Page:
Leeds landed a first victory under manager Jesse Marsch in stunning fashion as Joe Gelhardt struck in injury time to beat relegation rivals Norwich and send Elland Road into raptures.
The 19-year-old substitute - on the pitch for less than two minutes - turned into an empty net from Raphinha's assist, serving a brutal blow to Norwich after they had finally levelled through Kenny McLean at the start of injury time.
The thrilling finale served up scenes of contrast as Leeds' fans jubilantly sang along to Kaiser Chiefs' 'I predict a riot' while Norwich players sat dejected on the turf.
Rodrigo's first-half goal had looked set be enough to see Leeds end a run of six games without a win but on a day where Raphinha twice struck the bar and where the impressive Daniel James went close, they almost paid for not taking their chances.
Norwich may point to Patrick Bamford appearing to be offside in the build-up to Rodrigo's opener and they also saw a penalty award overturned shortly before they equalised when referee Stuart Attwell visited the pitch-side monitor.
Ultimately they found a way to level, stunning the Leeds support, but Gelhardt's contribution moves Marsch's side four points above the relegation zone while Norwich stay bottom - five points from safety.
Marsch summed the finish up as "very frantic", adding: "I'd heard a lot about the magic of Elland Road and we felt that today."
Gelhardt said his decisive goal delivered an "unbelievable feeling", while team-mate Stuart Dallas said "this is why you play football, for moments like this". Dean Smith's Norwich players wore a look of how key this remarkable finish may prove to their survival hopes.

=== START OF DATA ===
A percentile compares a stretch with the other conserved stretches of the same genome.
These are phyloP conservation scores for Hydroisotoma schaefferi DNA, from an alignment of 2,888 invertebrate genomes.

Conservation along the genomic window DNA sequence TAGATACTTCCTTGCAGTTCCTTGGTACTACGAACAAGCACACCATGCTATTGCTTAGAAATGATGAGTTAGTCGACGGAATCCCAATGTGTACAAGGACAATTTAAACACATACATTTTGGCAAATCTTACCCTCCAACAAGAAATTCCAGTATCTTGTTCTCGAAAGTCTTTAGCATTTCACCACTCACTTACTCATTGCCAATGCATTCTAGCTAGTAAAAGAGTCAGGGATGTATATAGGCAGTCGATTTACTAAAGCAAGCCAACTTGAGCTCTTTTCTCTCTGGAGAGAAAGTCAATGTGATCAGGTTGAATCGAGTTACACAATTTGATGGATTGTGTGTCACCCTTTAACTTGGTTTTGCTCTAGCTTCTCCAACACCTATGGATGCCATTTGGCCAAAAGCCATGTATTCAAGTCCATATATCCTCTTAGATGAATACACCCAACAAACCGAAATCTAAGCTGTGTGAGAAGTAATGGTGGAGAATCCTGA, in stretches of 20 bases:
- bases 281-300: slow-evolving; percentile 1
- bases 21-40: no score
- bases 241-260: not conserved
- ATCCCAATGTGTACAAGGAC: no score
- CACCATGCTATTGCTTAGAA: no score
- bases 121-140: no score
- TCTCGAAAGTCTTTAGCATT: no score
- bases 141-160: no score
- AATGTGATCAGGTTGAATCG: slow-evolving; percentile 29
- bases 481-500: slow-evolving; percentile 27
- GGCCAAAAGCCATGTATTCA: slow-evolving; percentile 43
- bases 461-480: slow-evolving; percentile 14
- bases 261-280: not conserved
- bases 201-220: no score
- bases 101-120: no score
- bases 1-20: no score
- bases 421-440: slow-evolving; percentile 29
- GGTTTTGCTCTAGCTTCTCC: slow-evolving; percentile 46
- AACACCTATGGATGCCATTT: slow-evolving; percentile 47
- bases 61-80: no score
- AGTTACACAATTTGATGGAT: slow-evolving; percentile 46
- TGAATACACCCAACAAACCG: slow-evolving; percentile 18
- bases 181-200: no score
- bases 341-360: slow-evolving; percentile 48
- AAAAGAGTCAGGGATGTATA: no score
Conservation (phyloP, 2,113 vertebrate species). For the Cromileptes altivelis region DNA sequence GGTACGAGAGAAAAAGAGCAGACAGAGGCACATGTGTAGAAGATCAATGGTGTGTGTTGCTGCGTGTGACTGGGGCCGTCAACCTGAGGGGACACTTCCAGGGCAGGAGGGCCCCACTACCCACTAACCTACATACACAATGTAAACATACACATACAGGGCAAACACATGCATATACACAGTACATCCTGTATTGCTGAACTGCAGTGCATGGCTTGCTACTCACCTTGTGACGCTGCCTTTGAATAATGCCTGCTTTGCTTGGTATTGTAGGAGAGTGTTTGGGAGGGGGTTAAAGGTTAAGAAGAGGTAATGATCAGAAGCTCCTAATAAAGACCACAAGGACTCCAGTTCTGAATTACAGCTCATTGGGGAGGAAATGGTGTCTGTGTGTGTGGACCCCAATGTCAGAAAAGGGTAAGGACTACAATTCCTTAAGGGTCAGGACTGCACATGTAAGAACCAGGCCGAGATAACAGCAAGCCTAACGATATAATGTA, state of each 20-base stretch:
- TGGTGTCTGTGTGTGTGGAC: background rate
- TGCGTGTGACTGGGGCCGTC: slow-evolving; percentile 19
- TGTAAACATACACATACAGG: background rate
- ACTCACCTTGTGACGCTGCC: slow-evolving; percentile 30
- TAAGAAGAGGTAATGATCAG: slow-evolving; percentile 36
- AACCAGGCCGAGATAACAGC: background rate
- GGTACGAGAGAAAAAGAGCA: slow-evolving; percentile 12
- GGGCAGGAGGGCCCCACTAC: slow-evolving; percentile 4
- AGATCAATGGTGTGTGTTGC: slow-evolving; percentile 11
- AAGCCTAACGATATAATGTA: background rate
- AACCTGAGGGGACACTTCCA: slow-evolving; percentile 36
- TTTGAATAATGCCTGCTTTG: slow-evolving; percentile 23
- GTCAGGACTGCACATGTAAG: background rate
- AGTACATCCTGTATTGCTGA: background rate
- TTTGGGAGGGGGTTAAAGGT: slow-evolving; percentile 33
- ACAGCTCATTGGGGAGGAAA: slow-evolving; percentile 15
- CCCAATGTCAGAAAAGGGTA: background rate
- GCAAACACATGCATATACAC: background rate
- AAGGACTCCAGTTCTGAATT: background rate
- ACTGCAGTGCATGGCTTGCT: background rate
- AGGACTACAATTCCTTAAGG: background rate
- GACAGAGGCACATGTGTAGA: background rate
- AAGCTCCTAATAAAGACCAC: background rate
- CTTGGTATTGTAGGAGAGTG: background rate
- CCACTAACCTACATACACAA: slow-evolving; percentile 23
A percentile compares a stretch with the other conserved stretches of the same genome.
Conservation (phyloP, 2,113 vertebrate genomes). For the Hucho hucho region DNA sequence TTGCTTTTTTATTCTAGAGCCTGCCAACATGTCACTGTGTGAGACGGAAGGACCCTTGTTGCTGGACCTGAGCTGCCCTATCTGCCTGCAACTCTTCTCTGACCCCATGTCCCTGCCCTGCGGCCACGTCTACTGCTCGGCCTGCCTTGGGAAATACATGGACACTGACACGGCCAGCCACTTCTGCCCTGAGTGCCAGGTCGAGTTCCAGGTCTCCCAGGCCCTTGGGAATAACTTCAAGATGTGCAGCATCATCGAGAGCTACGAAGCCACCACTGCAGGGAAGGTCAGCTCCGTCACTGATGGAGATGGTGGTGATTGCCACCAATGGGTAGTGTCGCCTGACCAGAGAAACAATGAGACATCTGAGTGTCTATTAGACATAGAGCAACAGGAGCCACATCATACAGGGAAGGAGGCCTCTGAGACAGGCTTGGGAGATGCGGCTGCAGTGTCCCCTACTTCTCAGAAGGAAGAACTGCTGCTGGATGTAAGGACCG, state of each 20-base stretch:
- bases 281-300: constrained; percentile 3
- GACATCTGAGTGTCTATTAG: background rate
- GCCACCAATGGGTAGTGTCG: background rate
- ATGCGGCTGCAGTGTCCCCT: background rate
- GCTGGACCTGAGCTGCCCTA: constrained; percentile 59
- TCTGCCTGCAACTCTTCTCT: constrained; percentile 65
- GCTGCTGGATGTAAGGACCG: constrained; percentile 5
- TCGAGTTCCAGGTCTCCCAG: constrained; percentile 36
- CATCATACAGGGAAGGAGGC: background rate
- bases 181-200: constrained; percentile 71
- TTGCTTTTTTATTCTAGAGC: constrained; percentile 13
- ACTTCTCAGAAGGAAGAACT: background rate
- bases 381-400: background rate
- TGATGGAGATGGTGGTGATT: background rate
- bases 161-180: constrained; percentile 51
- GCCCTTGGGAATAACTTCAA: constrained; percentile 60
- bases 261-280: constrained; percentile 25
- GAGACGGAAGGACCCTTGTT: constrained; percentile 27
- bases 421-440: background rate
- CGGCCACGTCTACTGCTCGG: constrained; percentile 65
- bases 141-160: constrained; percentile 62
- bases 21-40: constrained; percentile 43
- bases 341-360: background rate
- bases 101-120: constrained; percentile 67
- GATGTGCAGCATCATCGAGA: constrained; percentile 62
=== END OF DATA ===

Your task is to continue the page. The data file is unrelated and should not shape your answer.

Norwich's hopes of survival have been hindered greatly by what is now a six-game losing run, but none of them are likely to sting as much as this.
In the final moments Smith sent goalkeeper Tim Krul forward for a corner in search of another equaliser and striker Teemu Pukki forced a vital save from Illan Meslier in the kind of frenetic ending that pointed to what was at stake.
Marsch deserves credit for his role in the late mayhem as he moved to introduce Gelhardt for Mateusz Klich at a point where the life had been sucked out of the stadium.
When Raphinha rounded Krul the Brazilian was able to give Gelhardt a simple task to lift the gloom that had set in after a 3-0 midweek defeat to Aston Villa.
Against Villa, Leeds suffered the blow of losing four top-flight games in a row without scoring for the first time since March 1982.
It prompted Marsch to state "this is a business for men" and that the way out of relegation trouble would be paved with "courage and belief".
They showed plenty early on as Rodrigo drilled home via a deflection, Raphinha volleyed against the bar and Pascal Struijk turned over from close range after seeing an initial header saved.
Rodrigo's goal did not come without controversy as a long ball in the build-up was pursued by Bamford, who appeared offside.
The striker - making his first start since September - was chasing the ball but did not make a challenge, as a poor headed clearance allowed the energetic James to tee up Rodrigo.
James whipped an effort at goal after the break to prompt a superb save and Raphinha's sublime free-kick hit the bar before Norwich started their late push. Milot Rashica went down in the box under the challenge of Luke Ayling but the penalty awarded was overturned when replays showed the Norwich player had stood on Ayling's leg.
To their credit, Norwich refused to let the blow slow their momentum and their leveller was beautifully worked, with Pukki getting on the end of a fine long diagonal pass to fire a cross into the six-yard box for McLean to turn home.
A draw might have been harsh on Leeds, who showed more energy than their visitors in the final third and ultimately created the better chances.
Norwich are now increasingly staring at the prospect of relegation.
Smith put three games without defeat together when he was appointed in November and another three-game run of form helped their cause in January. They will need to show character and find more than a pocket of good form after this harsh ending.
Leeds, by contrast, will surely be filled with survival optimism.